Ordinary common salt is not deliquescent but because of MgCl2 which is an impurity, it dissolves and forms a solution in rainy reason and becomes deliquescent.
Calcium chloride is sprinkled on the road to remove dust as it absorbs moisture and forms a saturated solution by dissolving in it. It is used as a dehydrating agent. The term deliquescent is used for solids only.
3.      A hygroscopic substance (e.g. conc. H2SO4, CuO) absorbs water from the atmosphere without forming a solution.
Human hair is hygroscopic.
H2SO4 is not deliquescent but it is hygroscopic and used as a dehydrating agent.

Drying Apparatus

To Dry
Drying Agent
·            Conc. H2SO4
·        P2O5
·        CaCl2
Woulfe’s bottle
·        P2O5
·            CaCl2
·        CaO
Drying Tower
·        (Salt and ice) Freezing mixture
U tube
·        Conc. H2SO4
·        Silica gel
·        CaO
·        Anhydrous CaCl2
·        Conc. H2SO4


A solid bounded by plain surfaces having definite geometrical shapes. In nature, crystals are found as minerals, for example, ruby, diamond, graphite, etc. These crystals have beautiful color due to impurities or traces of water present in them.

Making Crystals

1.           Dissolving a solid in water or any other solvent and then evaporating the liquid. For example, salt, nitre, alum in water. Sulfur in carbon disulphide or carbon tetrachloride CCl4, iodine in petrol or benzene or spirit.
2.           By melting a solid and allowing it to cool properly. For example, prismatic sulfur.
3.           By sublimation. For example, iodine and ammonium crystals.
4.           By subjecting a solid to great heat and pressure. For example, diamond and graphite. The cost is prohibitive as artificial diamond is more costly than natural diamond.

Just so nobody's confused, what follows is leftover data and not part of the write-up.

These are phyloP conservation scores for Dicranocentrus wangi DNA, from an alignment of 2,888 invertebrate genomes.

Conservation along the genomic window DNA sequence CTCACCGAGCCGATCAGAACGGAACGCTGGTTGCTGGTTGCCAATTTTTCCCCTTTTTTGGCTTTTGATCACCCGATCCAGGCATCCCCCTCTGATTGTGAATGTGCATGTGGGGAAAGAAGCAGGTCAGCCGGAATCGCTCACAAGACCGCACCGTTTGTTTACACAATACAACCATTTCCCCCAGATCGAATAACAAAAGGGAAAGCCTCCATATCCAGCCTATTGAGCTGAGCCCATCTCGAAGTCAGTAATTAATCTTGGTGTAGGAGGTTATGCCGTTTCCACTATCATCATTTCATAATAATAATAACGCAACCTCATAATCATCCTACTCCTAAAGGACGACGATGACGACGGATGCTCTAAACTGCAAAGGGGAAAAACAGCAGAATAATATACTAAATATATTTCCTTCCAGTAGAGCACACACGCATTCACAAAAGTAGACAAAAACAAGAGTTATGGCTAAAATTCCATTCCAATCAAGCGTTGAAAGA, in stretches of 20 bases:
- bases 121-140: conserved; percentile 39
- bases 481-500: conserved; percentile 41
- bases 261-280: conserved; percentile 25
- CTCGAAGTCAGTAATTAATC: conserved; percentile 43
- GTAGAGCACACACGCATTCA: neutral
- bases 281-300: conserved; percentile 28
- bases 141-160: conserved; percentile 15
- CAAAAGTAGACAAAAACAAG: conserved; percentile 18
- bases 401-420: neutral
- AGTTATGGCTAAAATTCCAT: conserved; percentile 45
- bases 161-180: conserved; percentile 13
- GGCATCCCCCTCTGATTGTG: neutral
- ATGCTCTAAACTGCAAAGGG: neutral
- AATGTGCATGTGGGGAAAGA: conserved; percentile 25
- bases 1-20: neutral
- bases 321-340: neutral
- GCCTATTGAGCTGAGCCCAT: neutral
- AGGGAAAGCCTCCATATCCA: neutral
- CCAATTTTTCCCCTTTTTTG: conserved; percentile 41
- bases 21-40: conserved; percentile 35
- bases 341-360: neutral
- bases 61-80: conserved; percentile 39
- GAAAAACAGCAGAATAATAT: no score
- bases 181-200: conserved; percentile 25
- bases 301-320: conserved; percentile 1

Water of Crystallization

Some solids while crystallizing out from solution unite with a definite quantity of H2O known as water of crystallization/ hydration. This water of crystallization can be driven out by heating the crystal to 100°C, and may be condensed and tested. Such crystals lose their crystalline structure and become anhydrous.

Water of crystallization is the number of molecules of water combined it a loose chemical combination which on heating on exposure to air is partly on fully given off by a hydrated salt.

Hydrated Salts

A hydrated salt is a substance which contains water of crystallization which on exposure to air or heat becomes anhydrous by giving off partly or fully its water of crystallization.

Hydrated Salt
Chemical Formula
Common Name
sodium carbonate
Na2CO3 · 10H2
washing soda
sodium sulphate
Na2SO4 · 10H2
Glauber’s salt
copper sulphate
CuSO4 · 5H2
blue vitriol
ferrous sulphate
FeSO4 · 7H2
green vitriol
zinc sulphate
ZnSO4 · 7H2
white vitriol (H2SO4 is called oil of vitriol)
cobalt chloride
CoCl2 · 6H2O

barium chloride
BaCl2 · 2H2O

calcium chloride
CaCl2 · 6H2O

magnesium sulphate
MgSO4 · 7H2
Epsom salt

Crystals without Water of Crystallization – Anhydrous

Anhydrous Salt
Chemical Formula
sodium chloride (common salt)
potassium chromate  
potassium chloride